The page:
Again not surprisingly, not a few Algerians take exception to the Algerian military strongmen going to the aid of the Malian military strongmen. And so in protest an armed Islamist faction took control of a natural gas field, holding local and foreign energy workers as hostages. The Algerian military came charging in, guns blazing, mowing down captors and captives alike.

Is this largely an ethnic skirmish, limited to an uprising among the minority Tuaregs who also happen to be supporters of sharia law? Or are the Tuaregs standing on the front lines of a more widespread popular resistance against the military dictators that have seized power in the country? I don’t know. An estimated 90% of Malians are Islamic, but that doesn’t mean most of them support the establishment of an Islamic state. But I’d be surprised if most of them prefer a military dictatorship to the elected government which it overthrew just last year.

12 January 2013

Faulkner’s Narrator on the Floating Signifier

Filed under: Fiction — ktismatics @ 1:27 pm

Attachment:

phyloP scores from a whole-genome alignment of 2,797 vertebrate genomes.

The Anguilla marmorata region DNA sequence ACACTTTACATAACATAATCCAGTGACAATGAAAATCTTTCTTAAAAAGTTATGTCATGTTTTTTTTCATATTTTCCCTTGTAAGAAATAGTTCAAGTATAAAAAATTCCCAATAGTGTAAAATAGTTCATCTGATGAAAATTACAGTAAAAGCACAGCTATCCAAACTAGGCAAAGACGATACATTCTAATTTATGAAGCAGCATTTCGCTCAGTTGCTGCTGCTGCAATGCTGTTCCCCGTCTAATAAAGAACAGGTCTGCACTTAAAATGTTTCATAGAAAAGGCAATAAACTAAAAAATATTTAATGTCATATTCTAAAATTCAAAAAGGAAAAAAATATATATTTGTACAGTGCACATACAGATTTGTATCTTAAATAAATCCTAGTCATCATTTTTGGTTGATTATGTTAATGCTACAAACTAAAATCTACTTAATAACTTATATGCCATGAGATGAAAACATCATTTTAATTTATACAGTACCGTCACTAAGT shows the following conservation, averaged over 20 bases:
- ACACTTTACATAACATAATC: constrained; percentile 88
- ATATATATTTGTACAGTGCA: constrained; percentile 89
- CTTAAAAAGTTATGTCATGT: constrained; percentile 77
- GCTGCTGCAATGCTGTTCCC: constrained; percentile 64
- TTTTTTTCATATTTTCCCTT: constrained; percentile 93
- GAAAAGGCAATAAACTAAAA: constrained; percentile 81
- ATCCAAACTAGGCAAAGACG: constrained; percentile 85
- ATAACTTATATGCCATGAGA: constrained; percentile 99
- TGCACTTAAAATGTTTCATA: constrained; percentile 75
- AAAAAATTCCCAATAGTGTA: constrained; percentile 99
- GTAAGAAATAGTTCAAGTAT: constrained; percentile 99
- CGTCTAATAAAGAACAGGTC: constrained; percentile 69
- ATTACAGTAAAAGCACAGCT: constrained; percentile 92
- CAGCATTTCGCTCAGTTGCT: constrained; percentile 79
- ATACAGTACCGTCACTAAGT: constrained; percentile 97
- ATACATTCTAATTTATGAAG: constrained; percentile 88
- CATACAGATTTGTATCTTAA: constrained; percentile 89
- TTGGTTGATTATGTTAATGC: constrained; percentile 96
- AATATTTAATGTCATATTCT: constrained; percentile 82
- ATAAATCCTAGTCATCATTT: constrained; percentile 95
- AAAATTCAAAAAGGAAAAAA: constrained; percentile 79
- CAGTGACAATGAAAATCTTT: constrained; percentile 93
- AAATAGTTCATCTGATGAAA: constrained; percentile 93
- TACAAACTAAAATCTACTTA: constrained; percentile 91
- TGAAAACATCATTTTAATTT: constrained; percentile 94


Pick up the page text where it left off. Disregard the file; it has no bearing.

“It’s just incredible. It just does not explain. Or perhaps that’s it: they don’t explain and we are not supposed to know. We have a few old mouth-to-mouth tales; we exhume from old trunks and boxes and drawers letters without salutation or signature, in which men and women who once lived and breathed are now merely initials or nicknames out of some now incomprehensible affection which sound to us like Sanskrit or Chocktaw; we see dimly people, the people in whose living blood we see ourselves lay dormant and waiting, in this shadowy attenuation of time possessing now heroic proportions, performing their acts of simple passion and simple violence, impervious to time and inexplicable — Yes, Judith, Bon, Henry, Sutpen: all of them. They are there, yet something is missing; they are like a chemical formula exhumed along with the letters from that forgotten chest, carefully, the paper old and folded and falling to pieces, the writing faded, almost indecipherable, yet meaningful, familiar in shape and sense, the name and presence of volatile and sentient forces; you bring them together in the proportions called for, but nothing happens; you re-read, tedious and intent, poring, making sure that you have forgotten nothing, made no miscalculation; you bring them together again and again nothing happens: just the words, the symbols, the shapes themselves, shadowy inscrutable and serene, against that turgid background of a horrible and bloody mischancing of human affairs.”